Boom saloon is for the community, is for our contributors, is for everyone that we work with. There is very much a reason why my face isn’t plastered everywhere, because it’s not something that belongs to me, it belongs to everyone that creates it.
And in the same vein, it will never, never be clearly something which is created as an advert for what we can do, but it is nice to be able to have a physical, tangible product which showcases that.
So it has a value and a position in itself. What is that position? What are you trying to say with the magazine?
Well, I think everything is tied into this concept of democratising creativity, and how we can remove those barriers which are so, so prevalent at the moment.
I was having a really interesting discussion with someone earlier about whether or not they have always been in place, and the fact that…I think there are a lot of issues with accessibility within the creative industries currently.
That’s not to say that it can’t be done. But I think it’s very far from a level playing field. And you shouldn’t give up on the fight until that is the case.
So you know the Press Pad initiative where people offer a spare room to journalists, or trainee journalists, young journalists coming up, especially in London. Is that the kind of idea, the idea that, you know, you’re not giving people a handout to make it easier for them to show what they’ve got?
Yeah, to some extent there is something very much ingrained in everything we stand for, which is this concept of quality and of being to a certain standard.
I strongly believe that you do people a massive disservice if you add in any concepts of pity or charity. I don’t think it’s right to look down on people and say, for you, you’ve had a terrible time, you know what, we’ll lower the barrier to entry, we’ll lower the standard for you to make up for that. That’s ridiculous, that is discrimination, and I just don’t think that there is a place for that as we move forward.
So we’re very much of an opinion that there is such incredible talent across the board. And I think not laziness, but maybe a sense of, everyone’s time poor at the moment, right? So you want to go for the quick wins.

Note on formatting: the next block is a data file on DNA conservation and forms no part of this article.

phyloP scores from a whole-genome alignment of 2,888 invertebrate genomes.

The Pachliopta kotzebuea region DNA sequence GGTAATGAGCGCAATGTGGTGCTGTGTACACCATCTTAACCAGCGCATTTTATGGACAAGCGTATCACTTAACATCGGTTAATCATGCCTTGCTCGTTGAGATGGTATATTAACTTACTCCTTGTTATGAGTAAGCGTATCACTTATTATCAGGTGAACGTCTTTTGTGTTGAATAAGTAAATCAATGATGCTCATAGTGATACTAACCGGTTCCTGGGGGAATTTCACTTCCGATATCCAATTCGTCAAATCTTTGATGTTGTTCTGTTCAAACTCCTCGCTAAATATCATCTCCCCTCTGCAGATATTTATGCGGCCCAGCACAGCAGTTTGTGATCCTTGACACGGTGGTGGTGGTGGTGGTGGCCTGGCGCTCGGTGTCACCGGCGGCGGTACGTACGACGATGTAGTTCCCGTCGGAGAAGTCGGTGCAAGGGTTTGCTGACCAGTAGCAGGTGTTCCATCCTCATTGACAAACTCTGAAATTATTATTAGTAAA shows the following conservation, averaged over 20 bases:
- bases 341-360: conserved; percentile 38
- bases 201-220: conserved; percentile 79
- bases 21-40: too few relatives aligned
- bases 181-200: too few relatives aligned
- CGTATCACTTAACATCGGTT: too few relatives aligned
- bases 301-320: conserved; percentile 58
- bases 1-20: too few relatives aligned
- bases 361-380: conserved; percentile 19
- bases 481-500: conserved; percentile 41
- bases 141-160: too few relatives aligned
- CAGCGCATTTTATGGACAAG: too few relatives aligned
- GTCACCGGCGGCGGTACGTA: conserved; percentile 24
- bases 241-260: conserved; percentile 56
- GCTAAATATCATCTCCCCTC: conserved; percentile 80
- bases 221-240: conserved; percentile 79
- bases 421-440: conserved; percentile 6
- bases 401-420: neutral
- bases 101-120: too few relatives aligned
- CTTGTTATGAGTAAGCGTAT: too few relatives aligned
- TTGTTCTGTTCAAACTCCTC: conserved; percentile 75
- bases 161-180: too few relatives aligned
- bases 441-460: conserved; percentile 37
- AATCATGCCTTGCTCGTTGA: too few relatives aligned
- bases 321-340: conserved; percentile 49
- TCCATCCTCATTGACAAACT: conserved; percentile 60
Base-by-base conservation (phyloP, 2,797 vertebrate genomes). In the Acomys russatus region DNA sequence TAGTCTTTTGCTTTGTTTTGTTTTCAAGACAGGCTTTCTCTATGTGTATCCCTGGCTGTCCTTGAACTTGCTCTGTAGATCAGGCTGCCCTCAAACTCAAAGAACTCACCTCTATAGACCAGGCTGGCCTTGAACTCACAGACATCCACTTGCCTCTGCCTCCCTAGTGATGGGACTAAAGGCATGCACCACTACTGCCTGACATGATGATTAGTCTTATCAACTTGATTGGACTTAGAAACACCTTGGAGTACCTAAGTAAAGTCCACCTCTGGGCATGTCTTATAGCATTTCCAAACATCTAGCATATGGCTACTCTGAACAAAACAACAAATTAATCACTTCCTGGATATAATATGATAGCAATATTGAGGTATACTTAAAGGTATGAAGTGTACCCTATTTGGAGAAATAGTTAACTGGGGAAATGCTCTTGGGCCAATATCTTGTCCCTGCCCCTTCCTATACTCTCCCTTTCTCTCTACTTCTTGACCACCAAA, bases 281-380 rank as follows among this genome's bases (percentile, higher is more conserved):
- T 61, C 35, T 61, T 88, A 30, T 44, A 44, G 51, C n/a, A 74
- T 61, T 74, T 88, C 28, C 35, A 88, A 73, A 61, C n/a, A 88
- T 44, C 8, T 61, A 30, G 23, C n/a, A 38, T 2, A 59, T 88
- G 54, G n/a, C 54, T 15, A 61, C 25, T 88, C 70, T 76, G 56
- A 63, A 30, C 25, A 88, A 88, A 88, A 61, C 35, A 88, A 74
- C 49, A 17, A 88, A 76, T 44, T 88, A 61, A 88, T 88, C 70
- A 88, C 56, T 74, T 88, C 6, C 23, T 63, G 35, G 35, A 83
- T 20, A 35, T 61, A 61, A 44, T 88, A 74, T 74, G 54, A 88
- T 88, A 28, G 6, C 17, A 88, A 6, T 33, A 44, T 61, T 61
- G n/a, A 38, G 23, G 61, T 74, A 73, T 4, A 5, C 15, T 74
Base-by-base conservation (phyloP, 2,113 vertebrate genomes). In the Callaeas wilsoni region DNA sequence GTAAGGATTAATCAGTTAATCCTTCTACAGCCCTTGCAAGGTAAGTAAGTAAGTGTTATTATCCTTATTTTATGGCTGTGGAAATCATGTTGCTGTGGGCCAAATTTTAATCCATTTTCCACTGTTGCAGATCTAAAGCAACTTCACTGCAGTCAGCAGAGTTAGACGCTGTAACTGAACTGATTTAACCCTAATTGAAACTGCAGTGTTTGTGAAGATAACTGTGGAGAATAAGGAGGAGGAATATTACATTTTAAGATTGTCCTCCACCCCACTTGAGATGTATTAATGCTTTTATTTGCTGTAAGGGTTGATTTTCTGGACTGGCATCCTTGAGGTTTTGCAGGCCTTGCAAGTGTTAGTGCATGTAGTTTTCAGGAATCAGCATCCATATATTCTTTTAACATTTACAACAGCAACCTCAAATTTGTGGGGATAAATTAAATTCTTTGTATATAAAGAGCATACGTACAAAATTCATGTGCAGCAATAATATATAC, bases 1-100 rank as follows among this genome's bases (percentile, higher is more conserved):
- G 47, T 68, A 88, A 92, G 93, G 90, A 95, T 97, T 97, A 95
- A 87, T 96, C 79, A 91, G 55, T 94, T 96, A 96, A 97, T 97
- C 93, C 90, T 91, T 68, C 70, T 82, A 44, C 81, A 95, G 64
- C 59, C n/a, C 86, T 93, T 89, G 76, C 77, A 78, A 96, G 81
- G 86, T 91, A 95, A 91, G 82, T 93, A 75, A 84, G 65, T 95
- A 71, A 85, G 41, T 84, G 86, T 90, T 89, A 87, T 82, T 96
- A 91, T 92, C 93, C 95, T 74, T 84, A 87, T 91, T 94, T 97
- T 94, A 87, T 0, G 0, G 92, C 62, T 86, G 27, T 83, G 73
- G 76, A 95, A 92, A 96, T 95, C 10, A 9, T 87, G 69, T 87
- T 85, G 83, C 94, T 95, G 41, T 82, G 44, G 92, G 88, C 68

Whereas what we want to try and do is take the time to find those unexpected voices who would never normally come to us or other publications, and work to support them and nurture them, and give them a platform to shout about the incredible things that they do. Time consuming, but definitely worth it.
What’s that process? How do you identify those people?
That’s one of the main questions people ask us, and it’s so, so varied. I’m out there a lot, looking at all sorts of different things. Pounding the pavements.
The dream is when there’s crossover between one of the three different strands. So if we are working with an incredibly talented young person for the projects, who has some kind of overlap with the magazine, or they can open up a whole new community of their friends and contacts, who then could cross over to the magazine as well.
Social media is a big one for us. Because we work with contributors from all around the world, like I say, a very small team, not much time not much money, there’s no chance of jetting around the world to go and find people. But social has been really, really great for us.
Also working with other incredible platforms, so there’s something called Native Photograph who are based in Brooklyn, and they work to champion photographers from challenging backgrounds all around the world, and they do such a amazing work, and tapping into networks such as them opens doors to a whole secondary bunch of amazing talents.
It’s a really varied mix. But a lot of it is us going to find the people, as opposed to taking submissions from the people who are submitting to every other publication.
So you’ve actually got to go and look for them rather than them knocking on the door. Do you think that’ll change, do you think you’ll get more people coming to you?
It was a decision very early on never to publicly open up for submission, because we have this policy to offer everyone who submits work, a personal response.
If they’re not right for us, we signpost them to a different publication which they will be right for, which can be quite time consuming, but it’s really important, so when we think of our purpose and our mission, it’s like I said earlier, some decisions are just made for you instantly, and that is one of them.